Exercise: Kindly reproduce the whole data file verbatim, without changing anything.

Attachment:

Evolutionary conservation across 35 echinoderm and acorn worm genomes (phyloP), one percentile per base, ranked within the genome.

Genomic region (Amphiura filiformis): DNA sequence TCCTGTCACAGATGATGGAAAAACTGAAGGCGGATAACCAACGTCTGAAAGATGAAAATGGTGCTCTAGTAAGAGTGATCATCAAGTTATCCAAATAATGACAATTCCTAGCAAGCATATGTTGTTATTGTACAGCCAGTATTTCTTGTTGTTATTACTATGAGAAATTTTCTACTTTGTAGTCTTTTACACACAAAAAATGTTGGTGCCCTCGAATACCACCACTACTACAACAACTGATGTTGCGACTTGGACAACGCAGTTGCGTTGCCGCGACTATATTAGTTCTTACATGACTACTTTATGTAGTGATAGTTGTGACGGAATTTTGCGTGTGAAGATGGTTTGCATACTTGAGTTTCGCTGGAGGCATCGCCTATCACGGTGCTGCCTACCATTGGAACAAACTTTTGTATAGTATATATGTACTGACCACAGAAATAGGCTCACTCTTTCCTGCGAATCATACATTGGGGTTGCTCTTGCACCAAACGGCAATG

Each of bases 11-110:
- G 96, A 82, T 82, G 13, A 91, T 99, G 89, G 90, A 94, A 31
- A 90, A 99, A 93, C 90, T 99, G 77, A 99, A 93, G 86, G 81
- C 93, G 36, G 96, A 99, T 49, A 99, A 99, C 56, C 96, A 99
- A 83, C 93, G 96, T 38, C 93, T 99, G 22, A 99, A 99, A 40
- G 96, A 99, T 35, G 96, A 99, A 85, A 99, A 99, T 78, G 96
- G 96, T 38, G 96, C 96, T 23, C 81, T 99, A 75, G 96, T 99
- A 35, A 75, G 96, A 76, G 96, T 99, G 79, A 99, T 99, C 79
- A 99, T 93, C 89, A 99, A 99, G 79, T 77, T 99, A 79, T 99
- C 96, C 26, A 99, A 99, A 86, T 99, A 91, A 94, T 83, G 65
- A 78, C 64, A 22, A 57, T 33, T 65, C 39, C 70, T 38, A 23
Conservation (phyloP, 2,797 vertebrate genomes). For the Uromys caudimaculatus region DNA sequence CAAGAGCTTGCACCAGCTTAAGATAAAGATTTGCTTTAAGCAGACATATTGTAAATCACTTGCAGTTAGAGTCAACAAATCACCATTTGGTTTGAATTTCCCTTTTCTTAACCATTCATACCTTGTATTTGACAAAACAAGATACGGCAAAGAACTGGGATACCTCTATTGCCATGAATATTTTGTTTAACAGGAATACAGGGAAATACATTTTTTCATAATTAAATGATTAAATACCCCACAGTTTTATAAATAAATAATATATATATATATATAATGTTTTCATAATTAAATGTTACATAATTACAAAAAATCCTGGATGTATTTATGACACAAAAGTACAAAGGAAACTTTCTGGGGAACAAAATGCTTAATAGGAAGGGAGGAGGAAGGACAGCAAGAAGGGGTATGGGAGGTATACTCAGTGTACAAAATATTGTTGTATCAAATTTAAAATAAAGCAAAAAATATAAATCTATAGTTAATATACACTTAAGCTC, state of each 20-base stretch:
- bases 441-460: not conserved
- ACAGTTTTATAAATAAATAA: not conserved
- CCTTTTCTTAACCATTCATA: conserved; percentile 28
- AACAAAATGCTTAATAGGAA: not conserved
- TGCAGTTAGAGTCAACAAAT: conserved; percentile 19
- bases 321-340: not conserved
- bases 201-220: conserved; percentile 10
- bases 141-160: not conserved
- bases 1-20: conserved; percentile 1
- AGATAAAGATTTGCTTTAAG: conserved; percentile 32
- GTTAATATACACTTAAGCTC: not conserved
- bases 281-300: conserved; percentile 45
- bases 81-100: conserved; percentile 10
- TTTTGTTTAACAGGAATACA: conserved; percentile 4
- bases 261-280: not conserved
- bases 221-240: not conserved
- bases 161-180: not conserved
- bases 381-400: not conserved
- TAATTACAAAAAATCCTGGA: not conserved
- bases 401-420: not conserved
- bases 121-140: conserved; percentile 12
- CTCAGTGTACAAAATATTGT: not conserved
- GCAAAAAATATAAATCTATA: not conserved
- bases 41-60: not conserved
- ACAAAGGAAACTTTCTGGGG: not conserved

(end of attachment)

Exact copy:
Evolutionary conservation across 35 echinoderm and acorn worm genomes (phyloP), one percentile per base, ranked within the genome.

Genomic region (Amphiura filiformis): DNA sequence TCCTGTCACAGATGATGGAAAAACTGAAGGCGGATAACCAACGTCTGAAAGATGAAAATGGTGCTCTAGTAAGAGTGATCATCAAGTTATCCAAATAATGACAATTCCTAGCAAGCATATGTTGTTATTGTACAGCCAGTATTTCTTGTTGTTATTACTATGAGAAATTTTCTACTTTGTAGTCTTTTACACACAAAAAATGTTGGTGCCCTCGAATACCACCACTACTACAACAACTGATGTTGCGACTTGGACAACGCAGTTGCGTTGCCGCGACTATATTAGTTCTTACATGACTACTTTATGTAGTGATAGTTGTGACGGAATTTTGCGTGTGAAGATGGTTTGCATACTTGAGTTTCGCTGGAGGCATCGCCTATCACGGTGCTGCCTACCATTGGAACAAACTTTTGTATAGTATATATGTACTGACCACAGAAATAGGCTCACTCTTTCCTGCGAATCATACATTGGGGTTGCTCTTGCACCAAACGGCAATG

Each of bases 11-110:
- G 96, A 82, T 82, G 13, A 91, T 99, G 89, G 90, A 94, A 31
- A 90, A 99, A 93, C 90, T 99, G 77, A 99, A 93, G 86, G 81
- C 93, G 36, G 96, A 99, T 49, A 99, A 99, C 56, C 96, A 99
- A 83, C 93, G 96, T 38, C 93, T 99, G 22, A 99, A 99, A 40
- G 96, A 99, T 35, G 96, A 99, A 85, A 99, A 99, T 78, G 96
- G 96, T 38, G 96, C 96, T 23, C 81, T 99, A 75, G 96, T 99
- A 35, A 75, G 96, A 76, G 96, T 99, G 79, A 99, T 99, C 79
- A 99, T 93, C 89, A 99, A 99, G 79, T 77, T 99, A 79, T 99
- C 96, C 26, A 99, A 99, A 86, T 99, A 91, A 94, T 83, G 65
- A 78, C 64, A 22, A 57, T 33, T 65, C 39, C 70, T 38, A 23
Conservation (phyloP, 2,797 vertebrate genomes). For the Uromys caudimaculatus region DNA sequence CAAGAGCTTGCACCAGCTTAAGATAAAGATTTGCTTTAAGCAGACATATTGTAAATCACTTGCAGTTAGAGTCAACAAATCACCATTTGGTTTGAATTTCCCTTTTCTTAACCATTCATACCTTGTATTTGACAAAACAAGATACGGCAAAGAACTGGGATACCTCTATTGCCATGAATATTTTGTTTAACAGGAATACAGGGAAATACATTTTTTCATAATTAAATGATTAAATACCCCACAGTTTTATAAATAAATAATATATATATATATATAATGTTTTCATAATTAAATGTTACATAATTACAAAAAATCCTGGATGTATTTATGACACAAAAGTACAAAGGAAACTTTCTGGGGAACAAAATGCTTAATAGGAAGGGAGGAGGAAGGACAGCAAGAAGGGGTATGGGAGGTATACTCAGTGTACAAAATATTGTTGTATCAAATTTAAAATAAAGCAAAAAATATAAATCTATAGTTAATATACACTTAAGCTC, state of each 20-base stretch:
- bases 441-460: not conserved
- ACAGTTTTATAAATAAATAA: not conserved
- CCTTTTCTTAACCATTCATA: conserved; percentile 28
- AACAAAATGCTTAATAGGAA: not conserved
- TGCAGTTAGAGTCAACAAAT: conserved; percentile 19
- bases 321-340: not conserved
- bases 201-220: conserved; percentile 10
- bases 141-160: not conserved
- bases 1-20: conserved; percentile 1
- AGATAAAGATTTGCTTTAAG: conserved; percentile 32
- GTTAATATACACTTAAGCTC: not conserved
- bases 281-300: conserved; percentile 45
- bases 81-100: conserved; percentile 10
- TTTTGTTTAACAGGAATACA: conserved; percentile 4
- bases 261-280: not conserved
- bases 221-240: not conserved
- bases 161-180: not conserved
- bases 381-400: not conserved
- TAATTACAAAAAATCCTGGA: not conserved
- bases 401-420: not conserved
- bases 121-140: conserved; percentile 12
- CTCAGTGTACAAAATATTGT: not conserved
- GCAAAAAATATAAATCTATA: not conserved
- bases 41-60: not conserved
- ACAAAGGAAACTTTCTGGGG: not conserved